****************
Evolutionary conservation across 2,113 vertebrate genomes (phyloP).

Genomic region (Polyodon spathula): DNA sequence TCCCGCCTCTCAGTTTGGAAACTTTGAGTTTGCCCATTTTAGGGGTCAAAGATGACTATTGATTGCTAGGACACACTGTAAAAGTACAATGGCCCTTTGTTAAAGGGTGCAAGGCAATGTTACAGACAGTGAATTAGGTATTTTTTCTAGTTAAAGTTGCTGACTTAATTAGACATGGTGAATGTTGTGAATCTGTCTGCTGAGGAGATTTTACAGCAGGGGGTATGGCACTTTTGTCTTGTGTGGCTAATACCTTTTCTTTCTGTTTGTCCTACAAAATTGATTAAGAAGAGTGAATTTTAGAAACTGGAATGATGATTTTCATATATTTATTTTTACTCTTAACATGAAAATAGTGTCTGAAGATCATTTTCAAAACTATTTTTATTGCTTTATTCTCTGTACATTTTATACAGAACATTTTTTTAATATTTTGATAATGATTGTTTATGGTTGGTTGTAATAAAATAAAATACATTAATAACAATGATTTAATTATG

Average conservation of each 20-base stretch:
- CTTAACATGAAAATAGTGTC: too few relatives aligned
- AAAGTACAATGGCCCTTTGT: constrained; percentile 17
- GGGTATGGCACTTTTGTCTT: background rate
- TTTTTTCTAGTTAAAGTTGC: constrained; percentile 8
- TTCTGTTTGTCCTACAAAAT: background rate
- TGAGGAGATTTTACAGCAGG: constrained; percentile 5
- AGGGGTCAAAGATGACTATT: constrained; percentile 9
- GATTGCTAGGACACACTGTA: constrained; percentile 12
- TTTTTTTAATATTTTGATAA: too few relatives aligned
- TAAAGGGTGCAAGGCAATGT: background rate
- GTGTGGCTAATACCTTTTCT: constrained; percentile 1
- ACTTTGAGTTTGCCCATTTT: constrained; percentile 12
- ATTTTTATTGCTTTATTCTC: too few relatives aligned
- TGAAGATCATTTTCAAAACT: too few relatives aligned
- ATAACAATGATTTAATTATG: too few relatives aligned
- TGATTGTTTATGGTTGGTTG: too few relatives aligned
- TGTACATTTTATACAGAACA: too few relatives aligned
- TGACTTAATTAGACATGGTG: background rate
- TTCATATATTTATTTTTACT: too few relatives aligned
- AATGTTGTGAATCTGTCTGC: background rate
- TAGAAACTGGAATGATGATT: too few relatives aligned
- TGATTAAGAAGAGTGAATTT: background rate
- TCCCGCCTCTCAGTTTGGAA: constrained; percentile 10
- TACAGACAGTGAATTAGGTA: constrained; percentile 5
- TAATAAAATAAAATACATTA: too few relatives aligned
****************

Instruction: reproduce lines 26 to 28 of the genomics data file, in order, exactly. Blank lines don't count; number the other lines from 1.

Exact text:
- TCCCGCCTCTCAGTTTGGAA: constrained; percentile 10
- TACAGACAGTGAATTAGGTA: constrained; percentile 5
- TAATAAAATAAAATACATTA: too few relatives aligned